Basic Fruit Fly Facts

The fruit fly is a species of the common housefly known as Drosophila melanogaster and is distinguished by its red eyes (dark-colored in some species), tan thorax and black abdomen. They get their name because of their strong attraction to ripening or rotting fruit, which serves as a food source as well as a place to lay their eggs.

Fruit Fly Reproduction

Fruit flies exhibit the typical four-stage insect reproductive of egg-larvae-pupae-adult. The larvae begin feeding on decaying fruit immediately upon hatching. It takes about one to two weeks to complete the entire metamorphosis. What makes fruit flies so difficult to control is that one female fruit fly can lay as many as 500 eggs in her short lifespan.

Fruit Fly Habitat

A common fruit fly habitat includes homes, grocery stores, restaurants and anywhere else that food may be rotting and fermenting. Most noticeable summer through fall, fruit flies can be a nuisance year round. As the name implies, fruit flies are attracted to fruits, as well as vegetables, sitting out on store shelves, in bowls in kitchens, and ripening in the garden. They also breed in drains, garbage disposals, trash containers, empty beer and soda bottles or cans, and soppy mops and buckets. Fruit flies only need fermenting fruit or a moist film of organic material to breed and thrive.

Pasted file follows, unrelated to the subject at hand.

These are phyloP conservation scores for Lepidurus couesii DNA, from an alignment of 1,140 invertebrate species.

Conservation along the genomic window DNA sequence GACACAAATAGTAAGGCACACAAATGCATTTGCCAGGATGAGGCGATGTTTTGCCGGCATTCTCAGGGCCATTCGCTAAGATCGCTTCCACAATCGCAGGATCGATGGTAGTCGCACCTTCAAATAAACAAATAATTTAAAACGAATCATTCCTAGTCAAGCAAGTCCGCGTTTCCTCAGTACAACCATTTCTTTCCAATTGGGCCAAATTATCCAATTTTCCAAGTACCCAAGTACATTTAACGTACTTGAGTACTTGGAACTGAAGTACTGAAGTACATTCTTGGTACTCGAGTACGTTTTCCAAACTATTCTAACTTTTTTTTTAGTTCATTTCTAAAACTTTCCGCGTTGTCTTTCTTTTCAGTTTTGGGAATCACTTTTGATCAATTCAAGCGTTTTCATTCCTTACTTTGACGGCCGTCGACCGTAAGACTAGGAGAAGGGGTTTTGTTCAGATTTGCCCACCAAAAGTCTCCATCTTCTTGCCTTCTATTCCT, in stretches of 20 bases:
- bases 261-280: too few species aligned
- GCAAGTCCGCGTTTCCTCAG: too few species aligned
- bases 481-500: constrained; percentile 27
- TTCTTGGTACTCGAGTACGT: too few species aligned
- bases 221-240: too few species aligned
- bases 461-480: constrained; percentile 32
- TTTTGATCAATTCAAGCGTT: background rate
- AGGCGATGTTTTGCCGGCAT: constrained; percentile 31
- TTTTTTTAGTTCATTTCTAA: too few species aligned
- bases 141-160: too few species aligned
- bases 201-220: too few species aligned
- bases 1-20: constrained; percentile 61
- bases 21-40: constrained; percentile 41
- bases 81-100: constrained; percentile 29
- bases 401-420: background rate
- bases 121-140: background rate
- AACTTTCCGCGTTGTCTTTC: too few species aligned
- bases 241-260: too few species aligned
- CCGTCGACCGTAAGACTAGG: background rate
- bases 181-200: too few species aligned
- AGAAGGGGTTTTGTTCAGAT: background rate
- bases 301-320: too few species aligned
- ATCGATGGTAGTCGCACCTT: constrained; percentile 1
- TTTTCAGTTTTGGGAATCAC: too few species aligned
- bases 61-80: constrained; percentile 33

Fruit - This is their name-brand home. The moment fruit becomes ripe, and through every moment thereafter, it becomes an insect beacon.

Soda - The sweet, sticky drink that many of us love becomes a luring signal to the fruit fly once it's been spilled

Wine/Beer - Similar to soda, the allure of wine and beer is hard for the fruit fly to resist and serves as a good attractant. Many breweries and vineyards must take extra care against fruit flies, since they can quickly ruin their products.

Garbage The true paradise for all insects, and no different for the fruit fly. In fact, rotting leftovers are a prime target for these home invaders.

Other Interesting Fruit Fly Facts

A fruit fly fact that might surprise you is that these little buggers are quite fond of beer and wine! It’s not that they crave alcohol - they’re just drawn to any type of fermenting food source.

Fruit flies are also a valuable asset to scientists performing genetic research, since fruit flies and humans share 75% of those genes which cause disease. Their short lifespan is also amenable to examining changes and mutations that can occur between birth and death.

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